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(cover picture) Perez, Gustavo
2006 They Would All Be Queens. Brooklyn, NY: Icarus.

Notes: DVD, 55 minutes
Reviewed 31 May 2014 by:
Dana Ward <>
Arkansas Tech University
Medium: Film/Video
When the Soviet Union fell and Cuba entered 'The Special Period' where food and all other goods became scarce if non-existent these women found themselves trapped in a situation they could have never imagined. THEY WOULD ALL BE QUEENS provides a unique insight into the fall-out of a geopolitical relationship forged during the Cold War and the individuals whose lives were deeply affected by it. (Spanish with English sub-titles)

ABSTRACT:    This documentary recounts the odysseys of several Russian women who married Cuban men and moved to Cuba in the 1980s before the fall of the communist regime of the Soviet Union. The women relate the intense culture shock that they experienced upon encountering a different climate, language, customs, food, and lower standard of living in a third-world country. To this day, the women are very nostalgic and frustrated about leaving their homeland, and yet they are torn between their allegiance to their adopted country of Cuba and their native Russia.

This documentary examines the struggles of several Russian women who migrated to Cuba in the 1980s after marrying Cuban men who were working in Russia during the cold war. During their interviews, all of the women express the sudden dismay and culture shock that they experienced upon arriving on the tropical island after leaving their Slavic homelands. Not only were they uprooted from their country, but they were separated from their families and customs as well. It was a rude awakening for them upon arrival at Camaguey, Cuba, where they observed the primitive living conditions that they would have to endure. The women also had to accustom themselves to a third-world economy where they were forced to cope with the rationing of food, clothes, and supplies. On the positive side, a few of the women found the tropical landscape of Cuba to be breath-taking and beautiful and devoid of urban contamination yet lacking in simple things such as fresh water and other amenities. As time went on, many women accepted their harsh physical living conditions, but they experienced more moral abuse and loneliness since they were cut off from their families in Russia. In spite of this isolation, one woman rallied in the academic success of her daughter in Cuba who was afforded a university education at the expense of the government, which would not have been the case if she had remained in her native land. However, even after many years of living in Cuba, the women still confronted the dilemma of being torn between the two countries—longing to be in Russia with their families yet missing the lives they had grown accustomed to in Cuba. After return visits to their homeland of Russia, several women debated whether to return to Cuba or to remain in Russia, but ultimately they decided that it was necessary to sacrifice their own happiness and return to Cuba for the sake of their children who missed their fathers and the only life they had known.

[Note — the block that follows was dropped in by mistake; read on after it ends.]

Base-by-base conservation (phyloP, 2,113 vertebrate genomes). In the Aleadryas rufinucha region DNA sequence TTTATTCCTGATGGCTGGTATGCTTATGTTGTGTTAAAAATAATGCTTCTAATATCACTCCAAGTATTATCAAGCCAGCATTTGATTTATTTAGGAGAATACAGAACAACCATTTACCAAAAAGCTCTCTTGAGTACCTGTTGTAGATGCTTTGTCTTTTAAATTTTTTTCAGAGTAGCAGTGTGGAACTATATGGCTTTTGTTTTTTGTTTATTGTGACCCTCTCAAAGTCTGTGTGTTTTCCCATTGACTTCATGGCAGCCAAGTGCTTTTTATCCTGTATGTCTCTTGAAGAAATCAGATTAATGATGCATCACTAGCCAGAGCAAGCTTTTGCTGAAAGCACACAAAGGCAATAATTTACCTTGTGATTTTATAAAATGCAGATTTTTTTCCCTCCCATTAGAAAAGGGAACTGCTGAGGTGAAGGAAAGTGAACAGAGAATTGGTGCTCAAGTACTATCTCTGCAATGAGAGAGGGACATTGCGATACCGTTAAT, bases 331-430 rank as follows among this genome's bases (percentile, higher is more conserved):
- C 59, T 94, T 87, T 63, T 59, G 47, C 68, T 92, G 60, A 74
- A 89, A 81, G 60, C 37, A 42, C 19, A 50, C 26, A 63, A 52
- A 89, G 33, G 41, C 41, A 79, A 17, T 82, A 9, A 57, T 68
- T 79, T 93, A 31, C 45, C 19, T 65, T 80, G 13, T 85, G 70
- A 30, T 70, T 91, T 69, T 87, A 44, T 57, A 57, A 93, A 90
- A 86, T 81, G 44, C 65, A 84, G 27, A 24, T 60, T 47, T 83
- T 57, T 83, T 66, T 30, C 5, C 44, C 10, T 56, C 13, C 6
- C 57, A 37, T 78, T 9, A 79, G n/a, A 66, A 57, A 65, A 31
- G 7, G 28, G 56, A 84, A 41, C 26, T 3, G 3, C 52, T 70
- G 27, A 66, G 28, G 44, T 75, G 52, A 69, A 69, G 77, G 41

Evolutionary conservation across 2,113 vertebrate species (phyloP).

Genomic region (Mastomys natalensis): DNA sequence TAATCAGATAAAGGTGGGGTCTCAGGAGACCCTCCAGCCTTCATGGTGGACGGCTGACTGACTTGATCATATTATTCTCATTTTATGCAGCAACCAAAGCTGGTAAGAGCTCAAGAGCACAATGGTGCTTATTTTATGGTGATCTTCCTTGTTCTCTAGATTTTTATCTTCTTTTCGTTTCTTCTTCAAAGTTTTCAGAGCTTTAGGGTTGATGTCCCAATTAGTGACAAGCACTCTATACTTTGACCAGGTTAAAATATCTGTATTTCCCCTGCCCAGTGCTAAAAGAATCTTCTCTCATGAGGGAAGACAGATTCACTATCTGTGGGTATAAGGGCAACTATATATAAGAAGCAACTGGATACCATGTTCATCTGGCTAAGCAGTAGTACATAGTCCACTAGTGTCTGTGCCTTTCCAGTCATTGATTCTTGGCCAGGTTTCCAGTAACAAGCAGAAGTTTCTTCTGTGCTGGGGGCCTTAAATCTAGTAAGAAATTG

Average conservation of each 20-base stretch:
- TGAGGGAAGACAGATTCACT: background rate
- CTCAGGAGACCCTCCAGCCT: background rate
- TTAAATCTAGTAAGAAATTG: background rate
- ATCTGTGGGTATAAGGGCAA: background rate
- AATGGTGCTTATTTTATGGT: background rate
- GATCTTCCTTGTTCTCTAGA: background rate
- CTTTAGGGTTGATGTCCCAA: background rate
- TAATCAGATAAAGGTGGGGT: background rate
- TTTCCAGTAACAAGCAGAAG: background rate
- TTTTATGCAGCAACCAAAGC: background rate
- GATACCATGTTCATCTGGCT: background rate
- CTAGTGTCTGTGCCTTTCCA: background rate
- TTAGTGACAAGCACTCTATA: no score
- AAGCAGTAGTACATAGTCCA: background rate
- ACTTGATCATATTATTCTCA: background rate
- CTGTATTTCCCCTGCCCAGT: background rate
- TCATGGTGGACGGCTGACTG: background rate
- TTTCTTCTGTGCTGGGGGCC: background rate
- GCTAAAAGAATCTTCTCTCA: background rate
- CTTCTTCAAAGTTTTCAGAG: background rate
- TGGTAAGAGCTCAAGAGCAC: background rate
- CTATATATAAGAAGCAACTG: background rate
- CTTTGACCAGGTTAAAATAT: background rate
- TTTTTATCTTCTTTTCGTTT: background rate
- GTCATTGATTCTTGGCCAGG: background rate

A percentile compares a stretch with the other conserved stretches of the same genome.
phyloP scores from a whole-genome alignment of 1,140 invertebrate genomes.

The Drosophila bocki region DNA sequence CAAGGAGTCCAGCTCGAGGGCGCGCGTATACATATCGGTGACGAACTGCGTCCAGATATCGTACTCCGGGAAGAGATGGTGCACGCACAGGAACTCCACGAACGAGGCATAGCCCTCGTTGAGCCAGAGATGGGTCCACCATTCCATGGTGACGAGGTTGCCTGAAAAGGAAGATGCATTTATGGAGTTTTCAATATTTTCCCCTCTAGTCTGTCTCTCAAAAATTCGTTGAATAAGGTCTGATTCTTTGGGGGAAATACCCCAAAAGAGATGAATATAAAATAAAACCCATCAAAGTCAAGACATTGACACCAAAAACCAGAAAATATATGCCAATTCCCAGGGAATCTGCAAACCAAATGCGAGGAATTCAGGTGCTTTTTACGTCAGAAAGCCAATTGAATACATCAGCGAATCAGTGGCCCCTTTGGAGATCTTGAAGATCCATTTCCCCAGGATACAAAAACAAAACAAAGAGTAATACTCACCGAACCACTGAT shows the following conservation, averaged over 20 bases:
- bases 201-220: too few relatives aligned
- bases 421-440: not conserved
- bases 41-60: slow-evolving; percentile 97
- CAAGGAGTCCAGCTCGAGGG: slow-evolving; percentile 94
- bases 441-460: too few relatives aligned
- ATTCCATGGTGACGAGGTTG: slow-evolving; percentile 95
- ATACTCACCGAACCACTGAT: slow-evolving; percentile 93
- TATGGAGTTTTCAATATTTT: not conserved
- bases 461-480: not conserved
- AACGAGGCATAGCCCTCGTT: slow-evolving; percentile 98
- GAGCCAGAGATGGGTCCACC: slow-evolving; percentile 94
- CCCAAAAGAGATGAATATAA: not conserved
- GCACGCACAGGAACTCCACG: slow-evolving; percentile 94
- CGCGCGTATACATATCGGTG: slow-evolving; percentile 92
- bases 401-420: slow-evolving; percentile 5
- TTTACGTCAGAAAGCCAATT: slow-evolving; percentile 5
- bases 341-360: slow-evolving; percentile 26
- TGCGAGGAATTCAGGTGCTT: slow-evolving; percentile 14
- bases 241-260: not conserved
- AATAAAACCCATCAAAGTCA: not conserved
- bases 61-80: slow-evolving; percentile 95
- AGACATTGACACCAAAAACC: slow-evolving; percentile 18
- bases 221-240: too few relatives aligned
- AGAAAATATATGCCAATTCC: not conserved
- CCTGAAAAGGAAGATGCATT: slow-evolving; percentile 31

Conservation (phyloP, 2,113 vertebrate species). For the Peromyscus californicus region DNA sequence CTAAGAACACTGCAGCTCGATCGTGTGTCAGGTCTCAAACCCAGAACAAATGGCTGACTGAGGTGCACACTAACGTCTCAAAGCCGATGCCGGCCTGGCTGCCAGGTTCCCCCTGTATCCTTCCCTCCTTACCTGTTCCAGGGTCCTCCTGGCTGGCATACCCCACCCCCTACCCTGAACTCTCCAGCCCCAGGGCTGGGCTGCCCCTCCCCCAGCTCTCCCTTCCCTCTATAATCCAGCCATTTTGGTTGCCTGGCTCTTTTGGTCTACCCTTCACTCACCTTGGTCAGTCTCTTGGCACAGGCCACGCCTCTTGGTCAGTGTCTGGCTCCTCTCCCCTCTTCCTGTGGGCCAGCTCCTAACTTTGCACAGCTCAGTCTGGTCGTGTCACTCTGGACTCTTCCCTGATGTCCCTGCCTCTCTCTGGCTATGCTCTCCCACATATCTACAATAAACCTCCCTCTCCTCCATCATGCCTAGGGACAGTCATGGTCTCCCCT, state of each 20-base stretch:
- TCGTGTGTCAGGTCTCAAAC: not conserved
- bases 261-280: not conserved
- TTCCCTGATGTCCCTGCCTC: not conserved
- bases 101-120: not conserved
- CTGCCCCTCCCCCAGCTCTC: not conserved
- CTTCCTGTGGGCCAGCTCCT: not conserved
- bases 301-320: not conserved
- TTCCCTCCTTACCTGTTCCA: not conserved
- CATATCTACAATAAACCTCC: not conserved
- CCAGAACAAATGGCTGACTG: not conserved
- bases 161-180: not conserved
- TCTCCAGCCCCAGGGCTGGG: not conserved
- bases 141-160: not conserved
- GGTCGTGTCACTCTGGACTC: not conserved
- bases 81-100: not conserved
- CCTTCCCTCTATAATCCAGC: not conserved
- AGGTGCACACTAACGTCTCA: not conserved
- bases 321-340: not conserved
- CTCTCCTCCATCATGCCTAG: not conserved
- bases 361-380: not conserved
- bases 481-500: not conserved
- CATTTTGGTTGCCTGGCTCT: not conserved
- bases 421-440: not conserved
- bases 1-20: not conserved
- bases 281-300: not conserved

To cope with the continual frustration of having given up the happiest years of their lives during their youth in Russia, the women had to learn to put aside much of the memorabilia from the past and to focus on their present lives, yet they found it easier to overcome material barriers than the emotional pain of separation. At times the women could momentarily escape from the drudgery of daily living in Cuba by watching Russian films, but later they had to once again come to terms with the reality of being in a country far away from the support system of their relatives. While meditating on the past, one woman reflected upon the changes both positive and negative that had taken place in Russia after the downfall of the Soviet government and the emerging democracy. She observed that together with the coming of perestroika, democracy, and freedom came problems such as prostitution and drugs that had affected the youth and some family members who were unable to cope with the freedom of choice that comes with democracy.

Throughout the interviews, the resounding message of “you can never go home again” rings true in this documentary. The film reflects the resilience and the determination of the Russian women who must continue to struggle to adapt to a new way of life in Cuba and to put aside their disenchantment with a lower standard of living far from their homeland in order to forge a new hope for the sake of their children and themselves in their adopted country of Cuba.

Overall, this documentary is very effective in bringing to light the difficult cultural situations and problems of people who are transplanted to a new environment. However, it would have been interesting if the film had touched on more of the details about the women’s husbands and children in order to have a more complete picture of their predicaments. In spite of this minor shortcoming, the documentary is fascinating as it delves into an interesting area of cultural shock between Russians and Cubans. The information that is presented in this film would be a good resource for university students interested in twentieth-century history and Russian and Cuban culture.